Hands On Hands On

Hands On

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Tuesday, June 7, 2016

All photos © VeloImages

Will Lachenauer was paralyzed from the trunk down in a motocross accident in 2008. A dedicated athlete, Will began competing in paracycling following his rehabilitation. In 2012 he won the US Paralympic selection qualifying race, all three domestic US cycling championships, and became the first H2 (injury classification) American to win an individual UCI World Cup paracycling medal in his category.

The following story is written by Will and tells of his experiences at the Redlands Bike Classic, his first race on SRAM RED eTap. He is currently training to compete in the 2016 Rio Games.

I just keep reminding myself “don’t forget your gear,” “don’t forget your gear.” It is the first race of the year which necessitates the continued recital of a morning checklist, “take your batteries, grab your number packet… prefill the bottles” loading my bike into the car and heading over to The Redlands Bike Classic to toe my first start line since July of 2015.

I have to be honest; I am as excited to use SRAM’s new RED eTap as I am to race. I have been waiting for electronic shifting to move into the 21st century and drop the wires; partly for reliability reasons, but mainly because I am a paracyclist riding a Maddiline Carbide handcycle powered by my arms. Handcycles present all kinds of drivetrain challenges as it is reclined and flipped over to allow for a front wheel drive and steering configuration. It makes running controls to your hands a bit of a challenge as they spin away to drive the bike. With cables connected to the constantly rotating grips, broken cables are pretty common. The easiest way to think about it is the next time you’re in a finish line sprint or drilling it to create a little separation, imagine shifting and braking with your big toe. eTap opens up a completely new level of control to paracyclists and infinite flexibility in every bike’s control setup.

The first stage of the Paracycling four day Omnium is a circuit race out in Yucaipa, CA and like the rest of the week, our start is mixed into the rest of the day’s racing. The start is a four percent drag for about 1k before it hits a little choke point and turns into a twisting residential section, which makes up most of the course and includes two short rises before returning to the start/finish. Climbing is a challenge simply because of the increased weight of our three wheeled bikes and less muscle to power it in the upper body. True to form, most handcycle races start with a blast like a mountain bike race. The short climb from the start that transitions to a fast decent is the perfect place to put the new eTap chainring shifting to the test. It definitely allowed for quicker access to the full range of my drivetrain. As expected, I needed all the help I could get this time of the year and end up clinging on for 3rd in my class behind a competitive field that includes a few rivals for the very limited spots on the US squad heading to Rio for the Paralympics this summer.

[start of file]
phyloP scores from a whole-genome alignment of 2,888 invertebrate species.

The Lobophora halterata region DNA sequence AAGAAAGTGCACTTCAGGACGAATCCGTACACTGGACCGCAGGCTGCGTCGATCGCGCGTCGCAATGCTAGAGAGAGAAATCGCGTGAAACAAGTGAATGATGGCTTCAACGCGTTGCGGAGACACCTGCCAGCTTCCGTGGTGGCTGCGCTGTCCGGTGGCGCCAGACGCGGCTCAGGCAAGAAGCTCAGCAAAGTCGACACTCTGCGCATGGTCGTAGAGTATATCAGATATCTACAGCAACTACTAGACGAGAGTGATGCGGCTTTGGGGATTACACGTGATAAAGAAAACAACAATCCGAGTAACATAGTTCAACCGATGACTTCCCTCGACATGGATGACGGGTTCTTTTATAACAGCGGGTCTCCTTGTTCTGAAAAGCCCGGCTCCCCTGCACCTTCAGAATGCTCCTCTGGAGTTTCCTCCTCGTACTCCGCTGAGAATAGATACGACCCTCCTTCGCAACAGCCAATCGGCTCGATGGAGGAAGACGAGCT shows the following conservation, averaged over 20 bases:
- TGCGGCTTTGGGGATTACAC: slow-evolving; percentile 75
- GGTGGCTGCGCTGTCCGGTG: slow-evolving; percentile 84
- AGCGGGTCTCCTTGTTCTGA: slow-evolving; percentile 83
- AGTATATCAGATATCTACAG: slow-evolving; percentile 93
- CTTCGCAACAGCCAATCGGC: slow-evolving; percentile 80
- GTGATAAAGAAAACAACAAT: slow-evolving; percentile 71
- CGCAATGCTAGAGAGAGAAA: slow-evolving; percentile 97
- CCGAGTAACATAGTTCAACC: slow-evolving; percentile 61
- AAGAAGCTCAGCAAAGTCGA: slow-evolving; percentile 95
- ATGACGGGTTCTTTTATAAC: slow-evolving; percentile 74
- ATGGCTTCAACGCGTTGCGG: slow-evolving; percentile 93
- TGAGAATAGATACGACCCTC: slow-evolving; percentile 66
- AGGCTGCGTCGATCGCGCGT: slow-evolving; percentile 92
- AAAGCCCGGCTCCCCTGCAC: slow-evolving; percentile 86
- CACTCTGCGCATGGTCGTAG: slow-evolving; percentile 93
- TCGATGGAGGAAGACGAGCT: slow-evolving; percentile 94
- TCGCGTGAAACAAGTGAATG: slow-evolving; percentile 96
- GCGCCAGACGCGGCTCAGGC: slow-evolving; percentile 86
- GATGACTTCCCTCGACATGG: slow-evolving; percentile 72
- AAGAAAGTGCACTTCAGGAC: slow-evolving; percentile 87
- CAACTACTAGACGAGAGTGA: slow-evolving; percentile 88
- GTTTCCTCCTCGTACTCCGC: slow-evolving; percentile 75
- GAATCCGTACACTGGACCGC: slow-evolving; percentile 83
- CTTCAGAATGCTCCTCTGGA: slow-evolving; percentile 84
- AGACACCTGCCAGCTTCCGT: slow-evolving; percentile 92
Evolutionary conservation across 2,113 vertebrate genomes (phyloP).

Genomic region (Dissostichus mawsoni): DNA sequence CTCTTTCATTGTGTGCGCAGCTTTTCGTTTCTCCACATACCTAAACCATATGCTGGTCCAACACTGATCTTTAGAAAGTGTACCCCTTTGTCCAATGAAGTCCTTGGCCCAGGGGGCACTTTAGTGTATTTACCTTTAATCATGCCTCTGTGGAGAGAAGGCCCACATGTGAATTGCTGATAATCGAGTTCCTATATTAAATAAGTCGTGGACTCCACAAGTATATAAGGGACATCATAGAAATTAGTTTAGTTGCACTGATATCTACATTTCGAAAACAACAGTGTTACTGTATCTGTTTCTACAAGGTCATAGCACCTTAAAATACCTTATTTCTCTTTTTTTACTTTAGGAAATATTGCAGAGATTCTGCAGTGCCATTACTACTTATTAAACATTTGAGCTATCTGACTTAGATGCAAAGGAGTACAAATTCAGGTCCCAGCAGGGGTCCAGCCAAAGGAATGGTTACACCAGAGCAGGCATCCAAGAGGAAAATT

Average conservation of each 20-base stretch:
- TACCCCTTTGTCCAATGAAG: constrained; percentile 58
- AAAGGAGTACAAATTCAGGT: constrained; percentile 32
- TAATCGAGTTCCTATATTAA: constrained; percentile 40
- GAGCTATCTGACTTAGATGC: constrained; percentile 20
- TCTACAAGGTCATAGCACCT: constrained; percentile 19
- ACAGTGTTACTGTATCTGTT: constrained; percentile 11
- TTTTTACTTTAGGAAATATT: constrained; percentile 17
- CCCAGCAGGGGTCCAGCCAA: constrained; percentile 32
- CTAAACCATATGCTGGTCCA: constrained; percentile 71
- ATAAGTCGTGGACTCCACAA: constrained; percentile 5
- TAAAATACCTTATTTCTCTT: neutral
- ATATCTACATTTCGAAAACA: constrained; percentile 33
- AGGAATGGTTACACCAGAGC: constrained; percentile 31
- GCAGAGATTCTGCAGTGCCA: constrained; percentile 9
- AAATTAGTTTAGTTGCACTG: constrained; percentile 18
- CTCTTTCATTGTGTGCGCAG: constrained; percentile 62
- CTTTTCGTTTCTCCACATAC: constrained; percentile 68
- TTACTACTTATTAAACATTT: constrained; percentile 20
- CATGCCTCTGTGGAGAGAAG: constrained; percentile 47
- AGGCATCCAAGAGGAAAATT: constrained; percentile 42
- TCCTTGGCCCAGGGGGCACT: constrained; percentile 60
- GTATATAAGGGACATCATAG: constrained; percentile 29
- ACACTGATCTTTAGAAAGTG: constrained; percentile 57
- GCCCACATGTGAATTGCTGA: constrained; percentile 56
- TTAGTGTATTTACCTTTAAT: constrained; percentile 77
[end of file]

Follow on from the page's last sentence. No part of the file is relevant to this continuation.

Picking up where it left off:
The second day is a short time trial. The first section is pretty gentle and then pitches up to a turn around. The pavement is rough and became a cool part of the course. Laying on the frame, it shook all the fillings out of your head. It’s sort of like laying your head onto your top tube, it’ll rattle you. The course was an American version of a cobble road but with the sharper edges creating a high frequency vibration. Handcycles run a long chain, one and a half lengths, which have been known to be thrown in stiff crosswinds let alone bouncing down the road. There were a bunch of dropped chains on the day in the field and I was stoked not to be one of them.